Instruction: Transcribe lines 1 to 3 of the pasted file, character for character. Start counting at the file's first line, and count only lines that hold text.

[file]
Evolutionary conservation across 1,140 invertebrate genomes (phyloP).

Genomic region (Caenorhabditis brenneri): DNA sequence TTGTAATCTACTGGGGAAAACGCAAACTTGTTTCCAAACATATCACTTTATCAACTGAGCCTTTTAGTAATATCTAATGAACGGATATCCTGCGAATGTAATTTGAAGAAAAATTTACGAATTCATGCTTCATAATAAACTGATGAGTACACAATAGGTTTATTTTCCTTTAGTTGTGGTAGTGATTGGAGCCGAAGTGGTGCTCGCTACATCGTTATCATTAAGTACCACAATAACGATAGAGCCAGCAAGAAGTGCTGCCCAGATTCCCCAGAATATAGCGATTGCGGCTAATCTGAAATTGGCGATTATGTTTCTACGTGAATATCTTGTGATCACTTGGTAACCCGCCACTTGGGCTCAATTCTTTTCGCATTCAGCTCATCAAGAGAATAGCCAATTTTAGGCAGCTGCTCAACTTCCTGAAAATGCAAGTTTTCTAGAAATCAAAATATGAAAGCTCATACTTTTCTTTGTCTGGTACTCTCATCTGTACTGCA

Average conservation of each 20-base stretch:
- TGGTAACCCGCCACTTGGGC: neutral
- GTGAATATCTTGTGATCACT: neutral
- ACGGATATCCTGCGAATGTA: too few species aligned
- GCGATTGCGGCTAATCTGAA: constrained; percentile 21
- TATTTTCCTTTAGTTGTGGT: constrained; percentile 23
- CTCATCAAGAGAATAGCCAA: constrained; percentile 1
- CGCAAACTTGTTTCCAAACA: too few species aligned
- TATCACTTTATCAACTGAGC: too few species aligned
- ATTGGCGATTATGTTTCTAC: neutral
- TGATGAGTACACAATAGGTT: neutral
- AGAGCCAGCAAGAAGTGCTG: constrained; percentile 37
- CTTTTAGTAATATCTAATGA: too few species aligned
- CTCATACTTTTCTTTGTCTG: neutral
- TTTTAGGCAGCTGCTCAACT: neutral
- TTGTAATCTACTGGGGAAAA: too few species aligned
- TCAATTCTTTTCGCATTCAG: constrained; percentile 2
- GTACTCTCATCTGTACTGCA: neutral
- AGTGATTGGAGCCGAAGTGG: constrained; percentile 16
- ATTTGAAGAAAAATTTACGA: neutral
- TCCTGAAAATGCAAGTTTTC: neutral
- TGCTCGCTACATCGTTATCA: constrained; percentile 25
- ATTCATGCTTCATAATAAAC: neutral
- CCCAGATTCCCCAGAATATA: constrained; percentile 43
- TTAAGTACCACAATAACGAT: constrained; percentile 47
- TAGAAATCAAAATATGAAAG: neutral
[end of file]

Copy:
Evolutionary conservation across 1,140 invertebrate genomes (phyloP).

Genomic region (Caenorhabditis brenneri): DNA sequence TTGTAATCTACTGGGGAAAACGCAAACTTGTTTCCAAACATATCACTTTATCAACTGAGCCTTTTAGTAATATCTAATGAACGGATATCCTGCGAATGTAATTTGAAGAAAAATTTACGAATTCATGCTTCATAATAAACTGATGAGTACACAATAGGTTTATTTTCCTTTAGTTGTGGTAGTGATTGGAGCCGAAGTGGTGCTCGCTACATCGTTATCATTAAGTACCACAATAACGATAGAGCCAGCAAGAAGTGCTGCCCAGATTCCCCAGAATATAGCGATTGCGGCTAATCTGAAATTGGCGATTATGTTTCTACGTGAATATCTTGTGATCACTTGGTAACCCGCCACTTGGGCTCAATTCTTTTCGCATTCAGCTCATCAAGAGAATAGCCAATTTTAGGCAGCTGCTCAACTTCCTGAAAATGCAAGTTTTCTAGAAATCAAAATATGAAAGCTCATACTTTTCTTTGTCTGGTACTCTCATCTGTACTGCA

Average conservation of each 20-base stretch: